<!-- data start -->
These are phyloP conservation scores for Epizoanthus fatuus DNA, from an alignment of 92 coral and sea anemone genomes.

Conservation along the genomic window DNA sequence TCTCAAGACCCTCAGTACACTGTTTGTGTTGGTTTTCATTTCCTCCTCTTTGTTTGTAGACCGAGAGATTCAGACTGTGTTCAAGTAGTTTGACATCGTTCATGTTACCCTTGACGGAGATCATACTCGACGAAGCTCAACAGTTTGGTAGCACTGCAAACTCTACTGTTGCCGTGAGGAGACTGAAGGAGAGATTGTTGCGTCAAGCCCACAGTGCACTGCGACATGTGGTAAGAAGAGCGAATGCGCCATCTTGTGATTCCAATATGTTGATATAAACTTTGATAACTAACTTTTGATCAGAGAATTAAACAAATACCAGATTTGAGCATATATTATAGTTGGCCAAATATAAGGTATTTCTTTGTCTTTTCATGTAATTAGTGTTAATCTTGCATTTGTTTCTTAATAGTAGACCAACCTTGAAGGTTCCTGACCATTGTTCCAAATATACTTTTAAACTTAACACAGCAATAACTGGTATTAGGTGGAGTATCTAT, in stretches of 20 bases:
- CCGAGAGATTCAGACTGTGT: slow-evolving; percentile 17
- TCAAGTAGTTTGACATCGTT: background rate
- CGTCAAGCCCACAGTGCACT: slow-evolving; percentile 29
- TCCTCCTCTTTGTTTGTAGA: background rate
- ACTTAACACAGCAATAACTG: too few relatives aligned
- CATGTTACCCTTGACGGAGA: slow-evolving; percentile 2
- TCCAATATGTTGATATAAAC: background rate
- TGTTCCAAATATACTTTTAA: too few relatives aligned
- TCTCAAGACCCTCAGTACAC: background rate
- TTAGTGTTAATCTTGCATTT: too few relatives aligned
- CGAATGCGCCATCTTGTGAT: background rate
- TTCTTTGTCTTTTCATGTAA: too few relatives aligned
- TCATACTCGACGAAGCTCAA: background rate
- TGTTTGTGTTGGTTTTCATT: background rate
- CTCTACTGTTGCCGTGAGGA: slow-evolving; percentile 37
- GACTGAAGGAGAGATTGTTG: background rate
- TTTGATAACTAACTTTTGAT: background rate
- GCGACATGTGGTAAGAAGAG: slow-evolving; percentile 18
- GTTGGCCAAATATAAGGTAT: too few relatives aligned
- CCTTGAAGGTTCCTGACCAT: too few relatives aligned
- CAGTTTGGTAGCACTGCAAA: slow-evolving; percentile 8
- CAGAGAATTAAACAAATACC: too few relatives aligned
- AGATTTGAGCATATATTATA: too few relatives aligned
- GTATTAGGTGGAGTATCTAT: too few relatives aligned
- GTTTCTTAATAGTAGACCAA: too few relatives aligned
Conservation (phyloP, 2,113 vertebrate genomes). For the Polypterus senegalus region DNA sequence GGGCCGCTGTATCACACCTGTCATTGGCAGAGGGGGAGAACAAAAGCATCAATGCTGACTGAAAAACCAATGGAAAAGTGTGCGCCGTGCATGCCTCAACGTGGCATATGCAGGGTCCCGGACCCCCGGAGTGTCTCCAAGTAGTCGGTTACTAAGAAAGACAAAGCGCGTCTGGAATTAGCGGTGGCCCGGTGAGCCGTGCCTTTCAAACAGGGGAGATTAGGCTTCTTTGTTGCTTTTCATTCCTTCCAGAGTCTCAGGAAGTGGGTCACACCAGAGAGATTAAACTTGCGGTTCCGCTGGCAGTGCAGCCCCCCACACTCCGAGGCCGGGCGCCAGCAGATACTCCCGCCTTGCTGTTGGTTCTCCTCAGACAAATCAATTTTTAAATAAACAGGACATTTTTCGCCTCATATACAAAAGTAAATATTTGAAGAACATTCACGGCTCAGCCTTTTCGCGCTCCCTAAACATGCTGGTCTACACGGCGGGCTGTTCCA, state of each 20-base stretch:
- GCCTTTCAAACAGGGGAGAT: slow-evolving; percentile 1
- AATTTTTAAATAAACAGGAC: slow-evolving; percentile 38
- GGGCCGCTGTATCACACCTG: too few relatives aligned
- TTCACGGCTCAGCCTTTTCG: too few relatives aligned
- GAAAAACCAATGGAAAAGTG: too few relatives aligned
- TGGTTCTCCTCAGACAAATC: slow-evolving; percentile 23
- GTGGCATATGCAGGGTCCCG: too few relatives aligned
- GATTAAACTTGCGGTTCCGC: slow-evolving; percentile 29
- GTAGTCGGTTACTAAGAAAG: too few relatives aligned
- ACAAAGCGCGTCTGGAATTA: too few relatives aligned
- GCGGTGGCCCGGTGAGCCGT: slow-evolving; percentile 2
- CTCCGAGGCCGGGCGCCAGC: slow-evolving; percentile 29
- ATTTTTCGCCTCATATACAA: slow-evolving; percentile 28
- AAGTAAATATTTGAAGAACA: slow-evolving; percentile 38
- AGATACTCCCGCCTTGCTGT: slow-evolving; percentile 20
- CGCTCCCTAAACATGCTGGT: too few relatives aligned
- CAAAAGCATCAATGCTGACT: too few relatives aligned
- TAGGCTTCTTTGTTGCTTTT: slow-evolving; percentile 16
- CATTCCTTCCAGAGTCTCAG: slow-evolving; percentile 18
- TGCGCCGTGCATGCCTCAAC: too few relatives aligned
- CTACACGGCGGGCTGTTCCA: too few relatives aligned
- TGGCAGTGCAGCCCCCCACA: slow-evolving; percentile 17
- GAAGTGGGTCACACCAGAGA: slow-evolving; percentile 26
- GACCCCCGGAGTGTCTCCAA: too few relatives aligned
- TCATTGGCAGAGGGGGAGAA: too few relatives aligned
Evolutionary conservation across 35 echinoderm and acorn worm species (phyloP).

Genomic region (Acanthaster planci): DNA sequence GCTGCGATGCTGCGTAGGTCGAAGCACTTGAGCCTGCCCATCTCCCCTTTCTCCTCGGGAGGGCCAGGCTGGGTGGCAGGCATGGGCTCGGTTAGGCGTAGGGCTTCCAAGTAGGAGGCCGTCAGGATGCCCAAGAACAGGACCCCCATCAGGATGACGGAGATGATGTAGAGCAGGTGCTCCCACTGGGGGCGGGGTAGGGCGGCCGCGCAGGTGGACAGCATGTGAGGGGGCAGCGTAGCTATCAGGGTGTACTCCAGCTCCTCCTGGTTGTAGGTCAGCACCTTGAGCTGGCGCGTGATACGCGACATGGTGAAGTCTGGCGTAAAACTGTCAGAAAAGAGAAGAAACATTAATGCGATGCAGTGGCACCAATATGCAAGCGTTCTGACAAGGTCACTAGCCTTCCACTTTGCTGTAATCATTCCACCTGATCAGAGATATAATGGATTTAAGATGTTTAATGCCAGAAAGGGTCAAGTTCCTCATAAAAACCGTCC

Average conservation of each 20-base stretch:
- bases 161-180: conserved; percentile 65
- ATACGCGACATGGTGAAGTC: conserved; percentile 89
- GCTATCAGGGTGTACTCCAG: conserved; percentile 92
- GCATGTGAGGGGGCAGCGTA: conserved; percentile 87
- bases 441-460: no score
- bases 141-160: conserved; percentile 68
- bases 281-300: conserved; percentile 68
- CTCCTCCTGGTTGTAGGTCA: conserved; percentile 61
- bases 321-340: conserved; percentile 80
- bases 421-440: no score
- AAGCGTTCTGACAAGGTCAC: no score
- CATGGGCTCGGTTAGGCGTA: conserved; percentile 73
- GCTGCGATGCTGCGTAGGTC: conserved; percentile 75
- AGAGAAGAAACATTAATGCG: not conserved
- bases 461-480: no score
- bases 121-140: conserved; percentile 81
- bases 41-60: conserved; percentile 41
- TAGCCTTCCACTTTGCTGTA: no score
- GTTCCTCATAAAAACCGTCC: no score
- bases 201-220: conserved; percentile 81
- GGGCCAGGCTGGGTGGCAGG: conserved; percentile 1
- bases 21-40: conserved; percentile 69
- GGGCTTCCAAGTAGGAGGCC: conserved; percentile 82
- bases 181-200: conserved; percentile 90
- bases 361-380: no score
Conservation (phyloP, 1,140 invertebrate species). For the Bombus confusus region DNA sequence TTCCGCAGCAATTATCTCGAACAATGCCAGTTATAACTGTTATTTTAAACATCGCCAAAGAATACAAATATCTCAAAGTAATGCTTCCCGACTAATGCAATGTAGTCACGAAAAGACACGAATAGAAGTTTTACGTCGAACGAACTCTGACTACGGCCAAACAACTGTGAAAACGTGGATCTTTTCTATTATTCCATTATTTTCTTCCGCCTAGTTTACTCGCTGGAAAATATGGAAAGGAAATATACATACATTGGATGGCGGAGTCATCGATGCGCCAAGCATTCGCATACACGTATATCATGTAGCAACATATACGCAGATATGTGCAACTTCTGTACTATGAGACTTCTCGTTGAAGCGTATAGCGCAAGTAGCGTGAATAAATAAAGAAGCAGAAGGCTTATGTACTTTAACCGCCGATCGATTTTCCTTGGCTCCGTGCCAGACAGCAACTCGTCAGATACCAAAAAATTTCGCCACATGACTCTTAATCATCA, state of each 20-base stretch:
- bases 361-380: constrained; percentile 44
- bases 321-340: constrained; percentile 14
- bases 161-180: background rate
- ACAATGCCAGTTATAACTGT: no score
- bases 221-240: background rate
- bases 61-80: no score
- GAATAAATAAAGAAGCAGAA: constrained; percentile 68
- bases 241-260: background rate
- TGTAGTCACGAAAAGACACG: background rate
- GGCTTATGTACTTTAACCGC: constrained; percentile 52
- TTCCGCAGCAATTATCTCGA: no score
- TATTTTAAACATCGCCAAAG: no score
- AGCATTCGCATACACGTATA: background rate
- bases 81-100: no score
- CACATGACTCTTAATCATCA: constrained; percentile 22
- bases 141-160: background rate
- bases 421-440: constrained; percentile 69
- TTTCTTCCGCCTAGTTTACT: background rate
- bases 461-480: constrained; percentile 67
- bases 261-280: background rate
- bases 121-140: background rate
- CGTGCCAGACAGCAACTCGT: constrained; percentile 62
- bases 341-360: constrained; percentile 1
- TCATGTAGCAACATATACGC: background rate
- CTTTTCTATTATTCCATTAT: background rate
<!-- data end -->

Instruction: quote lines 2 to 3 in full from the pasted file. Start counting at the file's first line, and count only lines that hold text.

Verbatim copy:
Conservation along the genomic window DNA sequence TCTCAAGACCCTCAGTACACTGTTTGTGTTGGTTTTCATTTCCTCCTCTTTGTTTGTAGACCGAGAGATTCAGACTGTGTTCAAGTAGTTTGACATCGTTCATGTTACCCTTGACGGAGATCATACTCGACGAAGCTCAACAGTTTGGTAGCACTGCAAACTCTACTGTTGCCGTGAGGAGACTGAAGGAGAGATTGTTGCGTCAAGCCCACAGTGCACTGCGACATGTGGTAAGAAGAGCGAATGCGCCATCTTGTGATTCCAATATGTTGATATAAACTTTGATAACTAACTTTTGATCAGAGAATTAAACAAATACCAGATTTGAGCATATATTATAGTTGGCCAAATATAAGGTATTTCTTTGTCTTTTCATGTAATTAGTGTTAATCTTGCATTTGTTTCTTAATAGTAGACCAACCTTGAAGGTTCCTGACCATTGTTCCAAATATACTTTTAAACTTAACACAGCAATAACTGGTATTAGGTGGAGTATCTAT, in stretches of 20 bases:
- CCGAGAGATTCAGACTGTGT: slow-evolving; percentile 17